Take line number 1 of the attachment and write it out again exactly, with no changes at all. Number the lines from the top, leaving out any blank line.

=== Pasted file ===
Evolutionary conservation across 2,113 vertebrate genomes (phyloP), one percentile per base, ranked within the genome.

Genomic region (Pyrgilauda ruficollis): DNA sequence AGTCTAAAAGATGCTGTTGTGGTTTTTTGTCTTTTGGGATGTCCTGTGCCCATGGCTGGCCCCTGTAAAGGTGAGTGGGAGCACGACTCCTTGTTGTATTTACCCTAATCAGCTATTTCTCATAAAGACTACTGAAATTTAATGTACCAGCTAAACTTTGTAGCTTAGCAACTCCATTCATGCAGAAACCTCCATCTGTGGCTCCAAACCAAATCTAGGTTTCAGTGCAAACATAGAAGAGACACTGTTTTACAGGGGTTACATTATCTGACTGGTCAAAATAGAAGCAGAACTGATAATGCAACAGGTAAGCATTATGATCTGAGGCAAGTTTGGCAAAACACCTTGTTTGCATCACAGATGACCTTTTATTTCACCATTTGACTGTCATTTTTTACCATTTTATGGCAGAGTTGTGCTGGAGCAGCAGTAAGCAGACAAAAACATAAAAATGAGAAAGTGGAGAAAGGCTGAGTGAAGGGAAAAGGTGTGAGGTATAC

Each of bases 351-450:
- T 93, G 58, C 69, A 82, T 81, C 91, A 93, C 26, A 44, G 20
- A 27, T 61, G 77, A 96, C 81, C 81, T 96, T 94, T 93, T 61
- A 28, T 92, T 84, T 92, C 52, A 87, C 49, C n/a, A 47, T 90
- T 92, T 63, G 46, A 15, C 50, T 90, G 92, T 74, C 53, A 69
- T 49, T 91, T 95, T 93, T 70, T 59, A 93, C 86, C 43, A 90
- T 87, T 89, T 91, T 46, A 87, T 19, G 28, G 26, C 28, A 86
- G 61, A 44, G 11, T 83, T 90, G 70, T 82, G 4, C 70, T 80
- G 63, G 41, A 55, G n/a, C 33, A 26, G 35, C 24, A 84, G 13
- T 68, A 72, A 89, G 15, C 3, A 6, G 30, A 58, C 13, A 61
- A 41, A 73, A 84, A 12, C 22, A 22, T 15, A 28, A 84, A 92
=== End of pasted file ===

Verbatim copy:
Evolutionary conservation across 2,113 vertebrate genomes (phyloP), one percentile per base, ranked within the genome.